K'Nex released Mario Kart Wii sets, with Mario, Luigi, Yoshi, Donkey Kong, and Bowser in karts and bikes, as well as tracks from the game.[11] Mario Kart 7 and Mario Kart 8 K'Nex sets have also been released.

Nintendo's own customer rewards program Club Nintendo released merchandise from the series as well. These included a Mario Kart 8 soundtrack, a Mario Kart Wii-themed stopwatch, and gold trophies modeled after those in Mario Kart 7. Before Club Nintendo, a Mario Kart 64 soundtrack was offered by mail.

In 2014, McDonald's released Mario Kart 8 toys with Happy Meals. They featured eight of the characters in karts that were customizable with stickers.

In 2018, the board game Monopoly Gamer features a Mario Kart theme with courses from Mario Kart 8 and Mario Kart 8 Deluxe serving as properties.

Reception[edit]

Aggregate review scores
Game Metacritic GameRankings
Super Mario Kart 94/100 94%
Mario Kart 64 83/100 87%
Super Circuit 93/100 92%
Double Dash!! 87/100 87%
Mario Kart DS 91/100 91%
Mario Kart Wii 82/100 82%
Mario Kart 7 85/100 85%
Mario Kart 8 88/100 88%
Mario Kart 8 Deluxe 93/100 93%

The Mario Kart series has received acclaim from critics. Nintendo Power listed the series as being one of the greatest multiplayer experiences, citing the diversity in game modes as well as the entertainment value found.[12]

Guinness World Records listed 6 records set by the Mario Kart series, including "First Console Kart Racing Game", "Best Selling Racing Game" and "Longest Running Kart Racing Franchise". Guinness World Records ranked the original Super Mario Kart number 1 on the list of top 50 console games of all time based on initial impact and lasting legacy.[13]

Sales[edit]

Life-to-date number units shipped, in millions
Game Year Sales
Super Mario Kart 1992 (SNES) 8.76[14]
Mario Kart 64 1996 (N64) 9.87[14]
Super Circuit 2001 (GBA) 5.9[14]
Double Dash 2003 (GCN) 6.96[14]
Mario Kart DS 2005 (DS) 23.60[15]
Mario Kart Wii 2008 (Wii) 37.10[16]
Mario Kart 7 2011 (3DS) 17.21[17]
Mario Kart 8 2014/2017 (Wii U/NS) 20.13[n 1]

Like the Super Mario series, the Mario Kart series has achieved successful sales with over 100 million copies sold in total.[20] Super Mario Kart has sold 8.76 million copies and is the fourth best-selling game on the Super Nintendo Entertainment System console.[14] Mario Kart 64 is the second-bestselling game for the Nintendo 64 (behind Super Mario 64), selling a total of 9.87 million copies.[14]Mario Kart: Double Dash has sold 6.96 million copies.[14] It is the second best-selling game on the GameCube (next to Super Smash Bros. Melee). Mario Kart Wii has achieved highly successful numbers, selling a total of 37.10 million copies.[16] It is the best-selling installment in the series and is the second best-selling game for the Wii (next to Wii Sports).[16] Mario Kart 8, released for the Wii U, has shipped 1.2 million copies in North America and Europe combined on its first few days since launch, which was the console's fastest-selling game until the record was beaten by Super Smash Bros. for Wii U.[21][22] It sold a total of 8.42 million copies and is the Wii U's best-selling game.[18] In contrast, the enhanced port for the Nintendo Switch system, Mario Kart 8 Deluxe, has sold 459,000 units in the United States in one day of its launch, making it the fastest-selling game in the series to date.[23] Deluxe sold a total of 10.35 million copies worldwide, outperforming the original Wii U version, and is the second-bestselling Nintendo Switch game of all time (behind Super Mario Odyssey).[19] Both versions sold a combined total of 18.77 million copies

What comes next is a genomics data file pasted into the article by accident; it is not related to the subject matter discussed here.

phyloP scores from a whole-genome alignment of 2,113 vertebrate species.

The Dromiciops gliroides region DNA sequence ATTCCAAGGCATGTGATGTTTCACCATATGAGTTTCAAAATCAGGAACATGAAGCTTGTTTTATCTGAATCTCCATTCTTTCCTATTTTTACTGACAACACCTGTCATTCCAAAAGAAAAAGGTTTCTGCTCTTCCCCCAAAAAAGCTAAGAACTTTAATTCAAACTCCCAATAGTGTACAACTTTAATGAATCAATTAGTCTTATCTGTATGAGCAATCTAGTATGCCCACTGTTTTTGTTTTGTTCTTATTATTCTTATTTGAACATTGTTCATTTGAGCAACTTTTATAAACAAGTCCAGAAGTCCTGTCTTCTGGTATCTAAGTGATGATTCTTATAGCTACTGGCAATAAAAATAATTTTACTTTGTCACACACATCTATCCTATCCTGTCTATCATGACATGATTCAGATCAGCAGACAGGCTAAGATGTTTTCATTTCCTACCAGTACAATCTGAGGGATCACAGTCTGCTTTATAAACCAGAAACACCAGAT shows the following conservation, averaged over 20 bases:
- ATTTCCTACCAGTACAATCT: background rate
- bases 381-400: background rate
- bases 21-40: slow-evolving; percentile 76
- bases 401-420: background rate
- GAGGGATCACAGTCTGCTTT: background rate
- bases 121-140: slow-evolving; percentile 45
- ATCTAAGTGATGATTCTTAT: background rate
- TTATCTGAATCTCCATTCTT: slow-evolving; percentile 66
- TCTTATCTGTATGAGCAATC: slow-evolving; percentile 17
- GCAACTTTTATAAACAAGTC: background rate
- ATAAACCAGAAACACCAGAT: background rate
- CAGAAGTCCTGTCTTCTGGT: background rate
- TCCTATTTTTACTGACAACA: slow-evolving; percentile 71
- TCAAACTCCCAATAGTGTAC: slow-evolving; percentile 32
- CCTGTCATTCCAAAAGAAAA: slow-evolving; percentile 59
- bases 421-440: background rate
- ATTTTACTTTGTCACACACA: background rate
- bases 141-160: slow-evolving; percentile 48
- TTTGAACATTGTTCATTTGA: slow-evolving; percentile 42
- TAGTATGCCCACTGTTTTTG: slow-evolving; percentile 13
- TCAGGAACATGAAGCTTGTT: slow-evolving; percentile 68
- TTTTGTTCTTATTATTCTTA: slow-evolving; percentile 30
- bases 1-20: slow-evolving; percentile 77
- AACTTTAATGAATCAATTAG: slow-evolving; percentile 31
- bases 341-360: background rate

In the portable entries, the series also performed outstanding sales. Mario Kart: Super Circuit, has sold a total of 5.9 million copies, making it the fourth best-selling game on the Game Boy Advance.[14] The second portable game, Mario Kart DS, has sold a total of 23.60 million copies.[15] The third best-selling game for the Nintendo DS, it is also the best-selling portable game in the series.[15] Mario Kart 7, released for the Nintendo 3DS, has sold 17.21 million copies, and is the best-selling 3DS game as of June 2018.[17]

Rental go-kart dispute[edit]

Go-karters dressed as Nintendo characters in Harajuku, Tokyo

In September 2016, Nintendo filed an objection against the Japanese company MariCar, which rents go-karts modified for use on public roads in Tokyo along with costumes resembling Nintendo characters.[24] MariCar's English website warned customers not to throw "banana peels" or "red turtle shells".[25] The service is popular with tourists.[24]